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The media startups VCs say will take off in 2020
Hi, this is Amanda Perelli and welcome back to Influencer Dashboard, our weekly rundown on the influencer and creator economy. Sign up for the newsletter here.
Before we get started, I'm hosting a digital event on Wednesday, August 5 at 11 a.m. ET on how influencers are earning money in 2020. I will be speaking live with YouTube creators Shelby Church, Ruby Asabor, and Katy Bellotte on the state of the influencer industry, how they built their online audiences, and how they've adapted their businesses during the pandemic. Sign up here.
Alright, onto this week's rundown.
My colleagues Ashley Rodriguez and Dan Whateley asked 11 top venture-capital investors which media startups they thought would thrive in 2020 amid the coronavirus pandemic — and why.
They asked each VC to pick two companies, including one they weren't invested in.
VC firms are eyeing startups that work on a variety of hot topics in media including livestreaming, short-form video, podcasting, and esports.
Some creator-focused media examples included the video shout-out app Cameo and MSCHF, the brand behind YouTuber MrBeast's new viral app.
Check out the full list of 19 media startups that VCs say are poised to take off in 2020, here.
YouTube will let shorter videos use mid-roll ads and creators are excited about a potential income boost
YouTube is rolling out a new update at the end of July that will lower the minimum video length for mid-roll ads.
The update will make videos longer than eight minutes eligible for mid-roll (middle of the video) ads. Previously, only videos longer than 10 minutes could include a mid-roll ad. This change could increase revenue for some creators who typically film shorter videos.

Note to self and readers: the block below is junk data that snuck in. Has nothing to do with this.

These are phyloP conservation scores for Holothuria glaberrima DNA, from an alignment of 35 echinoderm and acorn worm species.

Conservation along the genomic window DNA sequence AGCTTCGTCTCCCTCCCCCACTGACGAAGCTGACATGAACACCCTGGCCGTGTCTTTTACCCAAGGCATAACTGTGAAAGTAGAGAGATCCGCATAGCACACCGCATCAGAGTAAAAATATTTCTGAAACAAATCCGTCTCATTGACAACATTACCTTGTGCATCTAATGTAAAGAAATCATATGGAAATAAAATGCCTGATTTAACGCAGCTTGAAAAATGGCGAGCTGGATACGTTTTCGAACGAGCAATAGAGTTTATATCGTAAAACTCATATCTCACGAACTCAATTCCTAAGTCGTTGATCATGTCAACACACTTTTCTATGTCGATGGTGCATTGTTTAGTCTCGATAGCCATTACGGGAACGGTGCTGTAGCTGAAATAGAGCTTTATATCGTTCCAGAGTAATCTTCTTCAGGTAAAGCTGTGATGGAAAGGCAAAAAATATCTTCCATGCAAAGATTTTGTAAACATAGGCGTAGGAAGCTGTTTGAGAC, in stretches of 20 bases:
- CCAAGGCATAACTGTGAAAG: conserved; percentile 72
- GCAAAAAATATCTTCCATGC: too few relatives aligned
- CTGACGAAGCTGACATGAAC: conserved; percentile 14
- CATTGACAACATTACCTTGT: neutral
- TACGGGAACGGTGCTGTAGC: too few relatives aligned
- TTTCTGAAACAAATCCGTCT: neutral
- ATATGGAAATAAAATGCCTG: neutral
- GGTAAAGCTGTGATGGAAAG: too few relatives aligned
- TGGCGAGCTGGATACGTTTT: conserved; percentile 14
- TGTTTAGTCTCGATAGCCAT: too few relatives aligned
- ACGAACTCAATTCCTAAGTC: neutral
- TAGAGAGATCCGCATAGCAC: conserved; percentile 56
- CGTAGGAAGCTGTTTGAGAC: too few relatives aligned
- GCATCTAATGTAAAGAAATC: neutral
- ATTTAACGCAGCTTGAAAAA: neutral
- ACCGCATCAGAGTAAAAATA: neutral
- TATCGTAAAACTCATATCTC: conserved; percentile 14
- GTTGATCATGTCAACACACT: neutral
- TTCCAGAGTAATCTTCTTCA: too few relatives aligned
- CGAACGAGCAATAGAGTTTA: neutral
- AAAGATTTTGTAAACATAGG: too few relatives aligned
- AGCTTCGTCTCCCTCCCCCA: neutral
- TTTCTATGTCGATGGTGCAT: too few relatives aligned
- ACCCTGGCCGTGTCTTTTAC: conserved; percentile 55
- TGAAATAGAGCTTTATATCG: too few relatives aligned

I spoke with YouTube creators Jacques Slade (1.2 million subscribers) and Erika Kullberg (62,000 subscribers) on their reaction to the change and how this will impact their businesses.
"I'm personally happy because it's very hard for me to get my videos to the 10-minute mark for the most part," Kullberg said. "Whereas eight minutes is more doable for me. I think it's a good change for most creators and I like that you can opt out of it, too."
Read more about the change in rules, here.
Instagram influencers can now directly tag and sell their own products
Instagram introduced a new set of eligibility requirements for Instagram Shopping that went into effect on July 9.
My colleague Sydney Bradley spoke with Instagram influencers who tried out these features while they were in beta testing to see what they were like to use and what pain points still exist.
"This tool is definitely a time saver and offers a better linking experience for the creator, a better shopping experience for the users, and better conversion potential for the brand," said influencer Katie Sturino, who was part of the beta test of Shopping from Creators.
But the limited amount of brands available to tag has frustrated some creators using these features, they said.
Read more about what pain points creators say still exist, here.
How much a YouTuber with 250,000 subscribers makes from her videos